It was in the 65th minute that absolute confirmation arrived. A glorious pass from Trent Alexander-Arnold sliced Porto’s defence in half and Mohamed Salah galloped away to apply a serene finish.
Here was a goal that was so easy on the eye, the sign of a team that is functioning perfectly, but what followed was even more revealing. The celebrations were sober on the pitch, just as they were up in the stands, while Jurgen Klopp’s first reaction was to make a substitution. It was all very subdued.
If you thought this was something to do with complacency, though, you should think again. Liverpool are heading into a semi-final clash with Barcelona – ‘a crazy achievement,’ Klopp said – and they possess the ruthless look of a team that could go all the way.
MATCH FACTS, PLAYER RATINGS AND MATCH ZONE
PORTO (4-3-3) Casillas 7; Militao 7, Pepe 7, Felipe 7, Alex Telles 6; Otavio 6, Danilo 6, Herrera 6; Corona 7, Marenga 5.5, Brahimi 6
Subs not used: Vana (GK), Maxi Pereira, Torres, Costa, Andre Pereira, Soares, Fernando
Goals – Militao 68
Booked – Pepe
Manager – Sergio Conceicao 7
LIVERPOOL (4-3-3) Alisson 7.5; Alexander-Arnold 6.5, Matip 8, Van Dijk 7, Robertson 7; Milner 6.5, Fabinho 6, Wijnaldum 6; Salah 7, Origi 6 (Firmino 46mins), Mane 7.5
Subs not used: Mignolet (GK), Keita, Firmino, Gomez, Henderson, Sturridge, Shaqiri
Goals – Mane 26, Salah 65. Firmino 77, Van Dijk 84
Booked – Mane
Manager – Jurgen Klopp 7–
Referee – Danny Makkelie (Netherlands) 7
Man-of-the-Match – Joel Matip
That is how Mohamed Salah scored Liverpool’s second goal of the evening to put them 4-0 ahead on aggregate at Estadio do Dragao.
For all the talk about Liverpool winning the Premier League, Europe may yet provide the silver sheen to this outstanding season. This was a difficult night in Northern Portugal but they got through it with a combination of indefatigable defending and clinical finishing.
They are a better a team than the one that won 5-0 at this venue last February and they are better than the team that reached the Champions League final last May. True, Lionel Messi will provide an a totally different test but who is to say Liverpool won’t go all the way?
Sergio Conceicao, Porto’s manager, described Liverpool as ‘the best team in the world’ in the build up to this clash. Plenty will argue about the merits of that statement but what can be said with certainty is the fact they have the best defence in Europe.
The hour before kick-off saw a downpour so heavy that you wondered whether it would force the match officials to delay kick-off; the rain fell so hard, though, that it was clearly going to affect the playing surface and you could see how much in the opening moments.
‘It was tough, that’s what we expected,’ said captain Jordan Henderson. ‘They make it intense but we kept going. You could see the effort that we put in.’
Liverpool wanted to take the sting out of the contest by keeping possession at the back but it was a decidedly dangerous tactic, as each pass between Virgil van Dijk, Alexander-Arnold and Alisson Becker would check on the spongy surface. There was no zip and it invited Porto to come forward.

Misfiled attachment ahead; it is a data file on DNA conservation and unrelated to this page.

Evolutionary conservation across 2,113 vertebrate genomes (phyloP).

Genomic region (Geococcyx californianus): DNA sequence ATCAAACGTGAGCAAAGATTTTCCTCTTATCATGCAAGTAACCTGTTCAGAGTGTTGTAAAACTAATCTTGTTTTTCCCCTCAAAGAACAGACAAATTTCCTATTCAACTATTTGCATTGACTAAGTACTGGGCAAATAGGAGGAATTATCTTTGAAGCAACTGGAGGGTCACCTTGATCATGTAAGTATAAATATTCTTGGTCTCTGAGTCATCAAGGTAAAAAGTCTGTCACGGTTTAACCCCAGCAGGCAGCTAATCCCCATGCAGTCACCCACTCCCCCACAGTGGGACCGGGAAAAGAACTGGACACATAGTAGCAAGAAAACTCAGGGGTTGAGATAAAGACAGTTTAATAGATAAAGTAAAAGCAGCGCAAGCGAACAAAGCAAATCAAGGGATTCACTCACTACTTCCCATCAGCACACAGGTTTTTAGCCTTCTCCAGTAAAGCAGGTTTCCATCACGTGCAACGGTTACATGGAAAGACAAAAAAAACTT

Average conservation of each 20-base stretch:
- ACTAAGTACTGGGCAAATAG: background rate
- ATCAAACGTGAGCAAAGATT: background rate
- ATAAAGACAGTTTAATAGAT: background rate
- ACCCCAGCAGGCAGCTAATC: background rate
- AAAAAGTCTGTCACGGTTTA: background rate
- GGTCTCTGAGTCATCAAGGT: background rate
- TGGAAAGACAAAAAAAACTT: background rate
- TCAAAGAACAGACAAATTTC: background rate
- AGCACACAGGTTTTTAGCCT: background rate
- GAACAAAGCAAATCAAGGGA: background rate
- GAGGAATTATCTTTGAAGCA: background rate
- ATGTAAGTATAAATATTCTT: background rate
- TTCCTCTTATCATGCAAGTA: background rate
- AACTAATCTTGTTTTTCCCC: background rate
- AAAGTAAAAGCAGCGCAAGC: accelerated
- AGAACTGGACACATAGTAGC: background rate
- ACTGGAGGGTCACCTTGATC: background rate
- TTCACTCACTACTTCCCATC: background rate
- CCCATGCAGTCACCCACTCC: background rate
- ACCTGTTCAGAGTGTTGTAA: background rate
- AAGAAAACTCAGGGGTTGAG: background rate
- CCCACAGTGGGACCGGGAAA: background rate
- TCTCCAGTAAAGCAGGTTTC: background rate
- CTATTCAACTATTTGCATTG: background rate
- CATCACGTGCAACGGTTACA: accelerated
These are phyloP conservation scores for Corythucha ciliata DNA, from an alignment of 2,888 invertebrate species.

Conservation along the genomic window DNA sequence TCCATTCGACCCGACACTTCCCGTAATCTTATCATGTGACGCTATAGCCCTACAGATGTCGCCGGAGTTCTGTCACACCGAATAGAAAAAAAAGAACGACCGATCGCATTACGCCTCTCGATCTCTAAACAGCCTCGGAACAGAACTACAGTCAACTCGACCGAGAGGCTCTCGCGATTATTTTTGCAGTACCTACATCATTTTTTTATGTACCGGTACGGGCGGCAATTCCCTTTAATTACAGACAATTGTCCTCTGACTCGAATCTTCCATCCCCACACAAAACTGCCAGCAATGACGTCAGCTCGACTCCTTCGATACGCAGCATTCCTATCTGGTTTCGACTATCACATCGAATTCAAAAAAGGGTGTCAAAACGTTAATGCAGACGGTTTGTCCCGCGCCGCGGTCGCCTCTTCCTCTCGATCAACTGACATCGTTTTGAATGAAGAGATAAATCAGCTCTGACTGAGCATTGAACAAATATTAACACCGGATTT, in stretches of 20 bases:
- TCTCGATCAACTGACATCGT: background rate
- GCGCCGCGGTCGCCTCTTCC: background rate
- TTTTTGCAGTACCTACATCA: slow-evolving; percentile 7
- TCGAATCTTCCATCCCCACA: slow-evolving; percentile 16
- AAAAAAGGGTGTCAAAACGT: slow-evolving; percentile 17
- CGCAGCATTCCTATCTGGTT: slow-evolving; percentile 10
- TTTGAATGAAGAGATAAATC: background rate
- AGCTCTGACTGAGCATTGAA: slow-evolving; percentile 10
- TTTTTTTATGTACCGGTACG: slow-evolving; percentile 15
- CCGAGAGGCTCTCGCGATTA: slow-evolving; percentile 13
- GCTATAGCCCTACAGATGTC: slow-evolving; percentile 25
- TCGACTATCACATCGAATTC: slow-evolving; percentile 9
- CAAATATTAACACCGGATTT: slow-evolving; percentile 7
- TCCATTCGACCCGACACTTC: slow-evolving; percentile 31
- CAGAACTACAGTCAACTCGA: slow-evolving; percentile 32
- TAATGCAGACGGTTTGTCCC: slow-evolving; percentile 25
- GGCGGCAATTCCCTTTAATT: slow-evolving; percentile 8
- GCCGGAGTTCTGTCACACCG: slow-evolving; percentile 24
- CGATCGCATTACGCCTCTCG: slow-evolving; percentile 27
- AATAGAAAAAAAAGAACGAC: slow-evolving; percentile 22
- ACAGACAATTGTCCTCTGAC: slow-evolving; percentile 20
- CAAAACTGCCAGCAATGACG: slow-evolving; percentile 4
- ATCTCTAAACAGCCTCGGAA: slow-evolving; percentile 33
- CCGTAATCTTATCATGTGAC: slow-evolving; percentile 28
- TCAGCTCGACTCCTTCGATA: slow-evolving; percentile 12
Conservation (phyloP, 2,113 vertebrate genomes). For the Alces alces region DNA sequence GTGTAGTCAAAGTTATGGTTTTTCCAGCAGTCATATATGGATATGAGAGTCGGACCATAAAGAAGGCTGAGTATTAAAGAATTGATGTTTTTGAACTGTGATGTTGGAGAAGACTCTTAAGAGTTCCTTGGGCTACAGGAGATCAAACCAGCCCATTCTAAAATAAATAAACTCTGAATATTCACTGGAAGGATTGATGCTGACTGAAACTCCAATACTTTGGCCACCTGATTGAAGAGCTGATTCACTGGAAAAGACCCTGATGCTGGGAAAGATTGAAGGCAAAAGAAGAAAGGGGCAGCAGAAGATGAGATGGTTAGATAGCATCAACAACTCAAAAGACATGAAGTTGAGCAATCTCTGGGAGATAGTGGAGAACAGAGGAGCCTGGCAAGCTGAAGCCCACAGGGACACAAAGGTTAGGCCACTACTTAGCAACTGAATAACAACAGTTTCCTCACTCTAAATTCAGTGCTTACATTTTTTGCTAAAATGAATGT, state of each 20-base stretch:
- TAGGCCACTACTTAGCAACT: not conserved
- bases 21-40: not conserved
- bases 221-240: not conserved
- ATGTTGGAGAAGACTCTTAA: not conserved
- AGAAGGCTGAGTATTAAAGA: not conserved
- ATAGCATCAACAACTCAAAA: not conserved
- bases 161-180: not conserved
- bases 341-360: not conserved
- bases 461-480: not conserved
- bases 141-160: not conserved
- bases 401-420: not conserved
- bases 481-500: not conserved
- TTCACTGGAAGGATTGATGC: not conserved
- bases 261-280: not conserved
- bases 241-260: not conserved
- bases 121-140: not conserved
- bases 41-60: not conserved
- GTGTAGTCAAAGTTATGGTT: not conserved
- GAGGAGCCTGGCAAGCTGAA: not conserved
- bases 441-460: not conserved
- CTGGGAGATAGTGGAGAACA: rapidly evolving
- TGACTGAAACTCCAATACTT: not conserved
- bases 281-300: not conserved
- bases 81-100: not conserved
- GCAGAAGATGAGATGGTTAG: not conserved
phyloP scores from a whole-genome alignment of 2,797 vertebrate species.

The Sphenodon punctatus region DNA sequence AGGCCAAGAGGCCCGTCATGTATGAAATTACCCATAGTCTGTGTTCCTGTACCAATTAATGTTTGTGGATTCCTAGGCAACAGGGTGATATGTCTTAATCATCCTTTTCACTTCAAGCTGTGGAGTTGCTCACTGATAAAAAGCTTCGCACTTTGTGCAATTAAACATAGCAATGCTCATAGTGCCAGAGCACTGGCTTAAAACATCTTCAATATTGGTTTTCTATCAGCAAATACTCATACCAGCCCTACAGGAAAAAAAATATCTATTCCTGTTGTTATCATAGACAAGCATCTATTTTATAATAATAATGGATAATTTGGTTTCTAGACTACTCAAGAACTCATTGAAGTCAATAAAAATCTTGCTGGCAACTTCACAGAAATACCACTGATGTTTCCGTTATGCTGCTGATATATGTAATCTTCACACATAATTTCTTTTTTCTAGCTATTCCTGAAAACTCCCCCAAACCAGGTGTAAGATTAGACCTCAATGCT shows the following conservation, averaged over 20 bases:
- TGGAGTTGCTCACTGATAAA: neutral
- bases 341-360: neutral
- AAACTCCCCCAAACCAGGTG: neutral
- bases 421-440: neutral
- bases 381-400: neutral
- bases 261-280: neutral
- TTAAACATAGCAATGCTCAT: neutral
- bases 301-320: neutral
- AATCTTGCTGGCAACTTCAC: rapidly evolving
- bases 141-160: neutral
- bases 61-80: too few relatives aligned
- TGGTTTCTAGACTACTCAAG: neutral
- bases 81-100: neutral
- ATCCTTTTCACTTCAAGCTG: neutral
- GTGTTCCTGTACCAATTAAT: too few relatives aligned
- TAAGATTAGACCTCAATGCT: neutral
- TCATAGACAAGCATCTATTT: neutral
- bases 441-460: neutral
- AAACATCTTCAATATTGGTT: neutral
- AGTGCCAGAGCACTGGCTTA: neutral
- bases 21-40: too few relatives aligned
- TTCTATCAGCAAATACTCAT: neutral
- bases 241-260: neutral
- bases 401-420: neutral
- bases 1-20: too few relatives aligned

It was not as if the hosts needed any encouragement. The noise inside this cavernous arena was wonderful, with ear-splitting whistles aimed at Liverpool and the match officials and bellowing screams of encouragement for those in blue-and-white.
Bookmakers had Liverpool as 1/50 to progress but those odds were an insult to the Portuguese, who had their first shot after 37 seconds when Jesus Corona skipped inside Andrew Robertson and crashed a drive just over the bar.
This was a sign of things to come. Too many players had started slowly and the contest could easily have had a different complexion had Moussa Marega not been so profligate; the Malian had been wasteful in the first meeting at Anfield and the same was true here.
Twice in the space of 60 seconds Marega had the opportunity to bring this cauldron to the boil but he planted one header wide from 10 yards after sneaking in between Joel Matip and van Dijk then, in the next attack, he scuffed a volley from an Alex Telles cross the wrong side of the post.
There was anguish in the roar that accompanied the latter miss. Porto had to connect with one of these big swing, as sooner or later Liverpool were going to get an opening of their own. When it arrived in the 28th minute, any lingering doubt about the contest was removed.
For once Liverpool managed to put a sequence of passes together; Andrew Robertson and Mane exchanged played a one-two, Gini Wijnaldum helped it along to Salah and the Egyptian’s attempted shot squirted to the back post where Mane slid in to apply the finish.
Inevitably, there was fury amongst the home supporters but the longer the match officials spent deliberating, there was an inevitability about the outcome. Salah, who had been watching the replays on the pitch side monitor, started celebrating 10 seconds before the signal was given.
A look at footage showed the decision to be correct – Felipe, the Brazilian left-back, played Mane onside – and, amid the commotion, it was also impossible not to overlook just how important the Senegalese flyer has become.
He has now scored the first goal for Liverpool eight times in the last 14 matches and his quality and consistency has been such that it will be a surprise if he does not make the six-man shortlist for Player of the Year. This is a man with a special talent at the top of his game.
One was always going to be enough but Liverpool went through the gears in the second half; Salah’s strike was glorious, Roberto Firmino added the third from Henderson’s cross and van Dijk rubbed salt in the wounds late on with a header to render Eder Militao’s strike nothing other than a footnote.